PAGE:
Hello lovelies!

How has your Ramadhan been so far? I’m hoping it’s been good for you and your loved ones. Personally, I’ve been noticing myself to be a little less sickly and much less sloth-like. I will now reluctantly try to believe the saying “You are what you eat.” I’m clearly in denial gorging shamelessly on em calories!

My Ramadhan has been great! My bunch of friends are mostly Chinese, and they’d wait till 7.20pm to munch on dinner together. On rides home, they’d inquisitively ask about Sahur, Iftar and other phenomenons related to the fasting month. And they in turn, would share their bits on the Hungry Ghost festival. Blessed. Back at home, there hasn’t been any dip in food supply. I have a couple of Muslim neighbours, and it’s been barter trade these few days! Mad love! Totally basking in the spirit of the holy month. =)

I’ll be posting a traditional recipe up soon! Like really soon. And I’ll prolly start my little cookie factory this week because I’m expecting a wave of hectic days in the coming weeks. So, cookie recipes too, yes?

Anyhoo, you have a good week ahead! Be good ok?

PS: I’ve been an Instagram addict the past weeks. If you got here from my IG, HELLO YOU! If you do have IG on your Iphone, add me up: suhaila_08. I’ve been browsing through a daily stream of food porn in there!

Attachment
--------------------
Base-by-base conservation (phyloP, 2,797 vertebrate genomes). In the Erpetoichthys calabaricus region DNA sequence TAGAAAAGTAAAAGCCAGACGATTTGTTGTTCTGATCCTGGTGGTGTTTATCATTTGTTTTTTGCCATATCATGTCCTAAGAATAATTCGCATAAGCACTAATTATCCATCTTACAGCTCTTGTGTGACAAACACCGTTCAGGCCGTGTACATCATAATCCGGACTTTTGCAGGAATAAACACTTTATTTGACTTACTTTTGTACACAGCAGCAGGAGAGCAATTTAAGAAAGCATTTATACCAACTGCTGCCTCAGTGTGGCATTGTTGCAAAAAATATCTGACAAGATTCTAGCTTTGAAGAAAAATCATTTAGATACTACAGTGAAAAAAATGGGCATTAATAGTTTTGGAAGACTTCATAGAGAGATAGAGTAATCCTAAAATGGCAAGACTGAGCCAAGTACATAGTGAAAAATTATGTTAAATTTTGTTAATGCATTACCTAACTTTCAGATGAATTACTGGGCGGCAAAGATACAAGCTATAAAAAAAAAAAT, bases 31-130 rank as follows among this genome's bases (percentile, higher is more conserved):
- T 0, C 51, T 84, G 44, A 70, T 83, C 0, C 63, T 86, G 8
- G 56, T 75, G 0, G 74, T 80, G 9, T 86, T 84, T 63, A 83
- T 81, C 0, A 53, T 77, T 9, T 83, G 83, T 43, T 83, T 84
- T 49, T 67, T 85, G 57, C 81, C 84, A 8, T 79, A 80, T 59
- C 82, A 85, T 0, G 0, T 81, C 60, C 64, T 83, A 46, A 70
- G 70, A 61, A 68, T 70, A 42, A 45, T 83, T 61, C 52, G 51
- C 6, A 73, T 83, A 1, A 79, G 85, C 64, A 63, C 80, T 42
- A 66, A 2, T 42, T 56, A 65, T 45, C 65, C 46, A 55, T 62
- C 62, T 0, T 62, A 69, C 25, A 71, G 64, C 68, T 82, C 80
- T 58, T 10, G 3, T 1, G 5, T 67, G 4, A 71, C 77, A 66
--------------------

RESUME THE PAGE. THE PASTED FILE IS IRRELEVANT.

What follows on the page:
With love, Su


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Parchment-baked Pasta

If there’s any staple food that deserves the title of Most Versatile, it would be pasta. C’mon, pasta types count to the hundreds and pasta dishes in the thousands. In fact, did you know that in the 1800, there are already 260 types of pasta? 211 years later, imagine the pasta population!

Whether it be sautéed, or in a soup, or served with stew, or baked in a tray, or fried in a frittata; one thing remains – it’s an all-time favourite that’s here to stay for another century. I’m an ardent fan of quick-fix pasta recipes, because when I crave for it, I just wanna whip it up in a jiffy to hush the aching crave.

That said, here’s a fuss-free, cook-while-you’re-busy-with-chores recipe that I’d like to share: Parchment-baked Linguine with Prawns.

This one serves 2 (or 1 of me), so do increase the proportions of you’re cooking for more:


Salt & Black Pepper

1 tbsp Butter

1/2 diced Yellow Onion

4 crushed Garlic Cloves

10 shelled Prawns

1/4 cup Pasta Water*

1 tbsp dried Italian Herbs

1/2 cup canned Mushroom Soup mix

1 tsp grated Parmesan Cheese

1 tsp dried Oregano leaves

1) Bring a pot of liberally salt-&-peppered water to a boil and cook the linguine to al dente. Drain it and add a dollop of butter and toss it about to coat each strand.

Here are a few simple good-to-know tips about boiling pasta:

Bring the water to a rolling boil before sliding in the linguine. Putting it in while the water is still cold results in al dente cooked pasta on the outer layer, whereas the centre of the pasta is solid white. By the time you wait for the whole string to cook, the outer layer would have already been mush.